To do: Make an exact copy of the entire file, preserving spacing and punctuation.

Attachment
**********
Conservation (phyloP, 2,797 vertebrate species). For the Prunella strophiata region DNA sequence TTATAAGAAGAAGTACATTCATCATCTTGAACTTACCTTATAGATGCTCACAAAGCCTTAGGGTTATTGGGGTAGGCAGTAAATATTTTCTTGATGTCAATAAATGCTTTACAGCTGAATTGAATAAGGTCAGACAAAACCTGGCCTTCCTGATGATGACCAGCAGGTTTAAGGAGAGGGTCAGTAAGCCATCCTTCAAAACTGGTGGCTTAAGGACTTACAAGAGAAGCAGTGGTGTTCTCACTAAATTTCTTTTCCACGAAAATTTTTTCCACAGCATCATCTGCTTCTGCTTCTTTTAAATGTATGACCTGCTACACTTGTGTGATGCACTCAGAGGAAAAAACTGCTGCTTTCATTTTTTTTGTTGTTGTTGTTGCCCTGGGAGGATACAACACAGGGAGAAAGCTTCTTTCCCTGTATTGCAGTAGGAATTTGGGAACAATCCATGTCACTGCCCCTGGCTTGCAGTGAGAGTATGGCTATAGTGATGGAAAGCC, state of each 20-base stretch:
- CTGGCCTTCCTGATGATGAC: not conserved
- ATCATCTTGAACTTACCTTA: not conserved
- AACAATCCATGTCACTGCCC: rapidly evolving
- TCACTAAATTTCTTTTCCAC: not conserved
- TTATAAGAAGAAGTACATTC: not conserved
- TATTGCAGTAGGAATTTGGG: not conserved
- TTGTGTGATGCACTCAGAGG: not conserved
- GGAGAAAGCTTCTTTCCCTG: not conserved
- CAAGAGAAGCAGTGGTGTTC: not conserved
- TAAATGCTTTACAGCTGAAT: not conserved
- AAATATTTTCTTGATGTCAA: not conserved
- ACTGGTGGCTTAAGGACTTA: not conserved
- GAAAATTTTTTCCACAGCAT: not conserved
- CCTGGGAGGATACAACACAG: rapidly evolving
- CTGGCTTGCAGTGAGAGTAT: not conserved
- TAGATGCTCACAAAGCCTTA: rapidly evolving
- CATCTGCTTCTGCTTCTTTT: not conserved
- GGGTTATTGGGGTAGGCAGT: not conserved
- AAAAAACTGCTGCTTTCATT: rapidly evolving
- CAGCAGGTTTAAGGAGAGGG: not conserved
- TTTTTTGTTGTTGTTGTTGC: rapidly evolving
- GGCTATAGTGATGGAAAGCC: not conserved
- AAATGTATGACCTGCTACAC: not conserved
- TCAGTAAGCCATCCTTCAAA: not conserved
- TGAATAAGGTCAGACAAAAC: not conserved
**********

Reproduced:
Conservation (phyloP, 2,797 vertebrate species). For the Prunella strophiata region DNA sequence TTATAAGAAGAAGTACATTCATCATCTTGAACTTACCTTATAGATGCTCACAAAGCCTTAGGGTTATTGGGGTAGGCAGTAAATATTTTCTTGATGTCAATAAATGCTTTACAGCTGAATTGAATAAGGTCAGACAAAACCTGGCCTTCCTGATGATGACCAGCAGGTTTAAGGAGAGGGTCAGTAAGCCATCCTTCAAAACTGGTGGCTTAAGGACTTACAAGAGAAGCAGTGGTGTTCTCACTAAATTTCTTTTCCACGAAAATTTTTTCCACAGCATCATCTGCTTCTGCTTCTTTTAAATGTATGACCTGCTACACTTGTGTGATGCACTCAGAGGAAAAAACTGCTGCTTTCATTTTTTTTGTTGTTGTTGTTGCCCTGGGAGGATACAACACAGGGAGAAAGCTTCTTTCCCTGTATTGCAGTAGGAATTTGGGAACAATCCATGTCACTGCCCCTGGCTTGCAGTGAGAGTATGGCTATAGTGATGGAAAGCC, state of each 20-base stretch:
- CTGGCCTTCCTGATGATGAC: not conserved
- ATCATCTTGAACTTACCTTA: not conserved
- AACAATCCATGTCACTGCCC: rapidly evolving
- TCACTAAATTTCTTTTCCAC: not conserved
- TTATAAGAAGAAGTACATTC: not conserved
- TATTGCAGTAGGAATTTGGG: not conserved
- TTGTGTGATGCACTCAGAGG: not conserved
- GGAGAAAGCTTCTTTCCCTG: not conserved
- CAAGAGAAGCAGTGGTGTTC: not conserved
- TAAATGCTTTACAGCTGAAT: not conserved
- AAATATTTTCTTGATGTCAA: not conserved
- ACTGGTGGCTTAAGGACTTA: not conserved
- GAAAATTTTTTCCACAGCAT: not conserved
- CCTGGGAGGATACAACACAG: rapidly evolving
- CTGGCTTGCAGTGAGAGTAT: not conserved
- TAGATGCTCACAAAGCCTTA: rapidly evolving
- CATCTGCTTCTGCTTCTTTT: not conserved
- GGGTTATTGGGGTAGGCAGT: not conserved
- AAAAAACTGCTGCTTTCATT: rapidly evolving
- CAGCAGGTTTAAGGAGAGGG: not conserved
- TTTTTTGTTGTTGTTGTTGC: rapidly evolving
- GGCTATAGTGATGGAAAGCC: not conserved
- AAATGTATGACCTGCTACAC: not conserved
- TCAGTAAGCCATCCTTCAAA: not conserved
- TGAATAAGGTCAGACAAAAC: not conserved